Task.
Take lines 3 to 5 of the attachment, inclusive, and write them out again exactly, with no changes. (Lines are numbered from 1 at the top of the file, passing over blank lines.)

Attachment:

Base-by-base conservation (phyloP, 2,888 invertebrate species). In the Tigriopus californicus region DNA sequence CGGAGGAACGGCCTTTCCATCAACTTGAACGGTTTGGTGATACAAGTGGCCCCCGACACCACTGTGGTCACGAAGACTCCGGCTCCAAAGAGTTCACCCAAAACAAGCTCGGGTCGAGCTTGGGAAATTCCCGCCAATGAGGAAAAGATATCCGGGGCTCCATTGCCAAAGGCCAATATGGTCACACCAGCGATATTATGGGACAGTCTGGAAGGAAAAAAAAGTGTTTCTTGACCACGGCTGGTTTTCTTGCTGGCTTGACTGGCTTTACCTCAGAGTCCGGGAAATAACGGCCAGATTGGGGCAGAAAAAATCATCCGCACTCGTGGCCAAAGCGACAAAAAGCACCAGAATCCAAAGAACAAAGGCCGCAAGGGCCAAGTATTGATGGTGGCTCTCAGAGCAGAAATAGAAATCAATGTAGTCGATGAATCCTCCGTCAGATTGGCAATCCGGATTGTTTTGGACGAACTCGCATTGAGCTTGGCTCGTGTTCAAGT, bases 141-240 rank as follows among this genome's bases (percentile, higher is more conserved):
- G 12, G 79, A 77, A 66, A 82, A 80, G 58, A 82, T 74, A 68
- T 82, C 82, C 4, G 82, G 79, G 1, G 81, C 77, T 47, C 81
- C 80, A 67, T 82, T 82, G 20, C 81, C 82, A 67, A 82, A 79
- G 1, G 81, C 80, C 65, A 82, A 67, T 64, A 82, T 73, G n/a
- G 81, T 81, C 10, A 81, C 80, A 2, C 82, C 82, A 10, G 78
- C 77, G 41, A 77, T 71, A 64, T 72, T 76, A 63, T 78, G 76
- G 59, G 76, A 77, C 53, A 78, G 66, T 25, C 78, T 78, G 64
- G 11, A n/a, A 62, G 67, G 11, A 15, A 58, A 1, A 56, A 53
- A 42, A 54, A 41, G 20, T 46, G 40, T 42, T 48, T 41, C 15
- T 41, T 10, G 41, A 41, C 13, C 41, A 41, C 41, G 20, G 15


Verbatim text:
- T 82, C 82, C 4, G 82, G 79, G 1, G 81, C 77, T 47, C 81
- C 80, A 67, T 82, T 82, G 20, C 81, C 82, A 67, A 82, A 79
- G 1, G 81, C 80, C 65, A 82, A 67, T 64, A 82, T 73, G n/a